Here we have demonstrated that chronic hyperglycemia has an impact on both the survival and metabolic profile of primary sensory neurons. The observed decrease in the ratio of small to large diameter primary sensory somata in diabetic animals most likely represents a loss of unmyelinated or small myelinated primary sensory neurons although a relative increase in the number of large myelinated neurons, however, unlikely, cannot be discounted. Nonetheless, the former interpretation is supported by the observed decrease in AP labeling in the dorsal horn of the spinal cord. The observed decrease in AP intensity in the surviving small neuronal somata from the DRG of the OVE26 animals, as compared to small neurons from control DRG, suggests that acid phosphatase activity in those cells is depressed. As FRAP containing sensory neurons represent a subpopulation of unmyelinated C-fibers [14], our results suggest that there is a loss, or at least a metabolic disruption of, unmyelinated neurons in the dorsal horn and in DRG. These results are consistent with the possibility of apoptosis and cell loss in the DRG of rodent models of diabetes [15,16] although differences in model, species and duration of hyperglycemia must be considered [17,18] along with the likelihood that there are a spectrum of different diabetic neuropathies including painful (small fiber involvement) and non-painful (large-fiber involvement) syndromes [2,3]. In light of this, it should not be entirely unexpected that our observations of a putative small fiber disorder complements findings of large fiber disorders in alternate animal models of diabetes [19].

Cytochrome oxidase is the terminal enzyme in the electron transport chain, and is therefore considered to be a strong indicator of somatic mitochondrial activity. The decrease in CO staining within small DRG neurons, as compared to a similar cohort of small neurons from control animal ganglia, suggests a disruption of oxidative metabolism which corresponds well with results from other animal models of diabetes that demonstrate diminished CO activity or disruptions in mitochondrial morphology or function [16,20-22]. Alternatively, our observed decrease in CO staining may reflect a simple decrease in mitochondrial number, as DRG neurons exposed to high glucose in vitro exposure contain fewer mitochondria [23]. The lack of an observed change in CO activity in the dorsal horn is not unexpected as both physical (axotomy) and functional (tetrodotoxin) disconnection have previously been shown to leave CO activity in the dorsal horn unaltered [7].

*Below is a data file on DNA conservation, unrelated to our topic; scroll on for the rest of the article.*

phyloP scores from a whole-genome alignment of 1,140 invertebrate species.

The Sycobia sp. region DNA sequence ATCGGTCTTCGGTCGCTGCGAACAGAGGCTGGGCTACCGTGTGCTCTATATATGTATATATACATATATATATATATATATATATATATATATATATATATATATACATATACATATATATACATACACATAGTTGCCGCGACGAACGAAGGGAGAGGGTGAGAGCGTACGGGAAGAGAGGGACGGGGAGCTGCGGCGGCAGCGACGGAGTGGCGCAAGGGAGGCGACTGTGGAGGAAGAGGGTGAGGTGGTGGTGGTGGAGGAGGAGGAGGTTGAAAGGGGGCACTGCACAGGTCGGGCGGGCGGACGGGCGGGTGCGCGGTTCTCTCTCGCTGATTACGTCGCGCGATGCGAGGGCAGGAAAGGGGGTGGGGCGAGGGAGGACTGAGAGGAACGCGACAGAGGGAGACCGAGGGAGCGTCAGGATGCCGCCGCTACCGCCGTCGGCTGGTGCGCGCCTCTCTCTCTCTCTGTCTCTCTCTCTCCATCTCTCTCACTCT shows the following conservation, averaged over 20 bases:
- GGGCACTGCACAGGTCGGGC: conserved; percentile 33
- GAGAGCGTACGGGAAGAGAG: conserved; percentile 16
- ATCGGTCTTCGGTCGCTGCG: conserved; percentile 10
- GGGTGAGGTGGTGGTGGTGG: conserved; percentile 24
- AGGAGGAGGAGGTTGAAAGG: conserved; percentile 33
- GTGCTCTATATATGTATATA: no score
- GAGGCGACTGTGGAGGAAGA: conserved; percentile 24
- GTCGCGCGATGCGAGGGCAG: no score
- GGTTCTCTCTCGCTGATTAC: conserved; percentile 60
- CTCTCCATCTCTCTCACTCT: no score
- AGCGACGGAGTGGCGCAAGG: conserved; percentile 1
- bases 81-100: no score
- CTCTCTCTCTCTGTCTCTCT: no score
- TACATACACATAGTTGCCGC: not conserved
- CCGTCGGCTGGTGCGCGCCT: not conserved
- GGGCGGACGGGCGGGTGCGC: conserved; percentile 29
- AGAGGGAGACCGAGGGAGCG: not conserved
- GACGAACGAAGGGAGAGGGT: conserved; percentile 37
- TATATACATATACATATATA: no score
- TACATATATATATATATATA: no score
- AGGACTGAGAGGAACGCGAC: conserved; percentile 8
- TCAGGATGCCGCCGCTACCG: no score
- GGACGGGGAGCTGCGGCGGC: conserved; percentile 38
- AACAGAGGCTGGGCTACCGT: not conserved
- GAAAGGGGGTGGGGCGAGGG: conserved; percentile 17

In DRG and the dorsal horn of the spinal cord, NADPH-d activity levels have been previously shown to be responsive to peripheral neuronal injury or attenuation of electrical activity [7]. Our results suggest that in addition to the pathological state that led to our observed loss of sensory neurons (and diminished NADPH-d labeling in the dorsal horn), there is a ongoing perturbation resulting in increased NADPH-d labeling in small DRG neurons from hyperglycemic animals as compared to the primary sensory somata from normoglycemic animals. As utilized here, NADPH-d enzyme histochemical reaction product represents nitric oxide synthase activity [8]. The elevated ganglionic NADPH-diaphorase and diminished CO labeling in the DRG of hyperglycemic mice is consistent with previously proposed inhibition of CO activity [24] by the product of nitric oxide synthase, nitric oxide. Although the reported statistically significant changes may appear to be quantitatively modest, these percent changes represent group averages. Qualitatively and quantitatively, the changes are more pronounced in some animals and tissues sections, and less obvious in others. This is not unexpected as chronic diseases processes impact individuals with profound variability in both severity and temporal progress.

Our results suggest that the OVE26 model of chronic hyperglycemia does alter the overall neurochemical profile of the sensory nervous system through cell loss and/or altered enzyme activity and that this pathology seems to specifically impact unmyelinated and/or small myelinated primary sensory neurons.

Declaration of competing interests

The author(s) declare that they have no competing interests.

Authors' contributions

RZ completed this work as part of his doctoral dissertation and was involved in the writing of this manuscript and contributed both intellectually and practically to the content. PE created, characterized and supplied the transgenic mice and was also involved in the writing of this manuscript and contributed both intellectually and practically to the content. PC provided the lab, supervision, and support for this work, exclusive of that associated with generation and characterization of the mouse model. PC was also involved in the design and coordination of this study and participated in the writing of this manuscript and contributed both intellectually and practically to the content. All authors read and approved the final manuscript.


This work was supported by ND EPSCoR and UNDSOMH.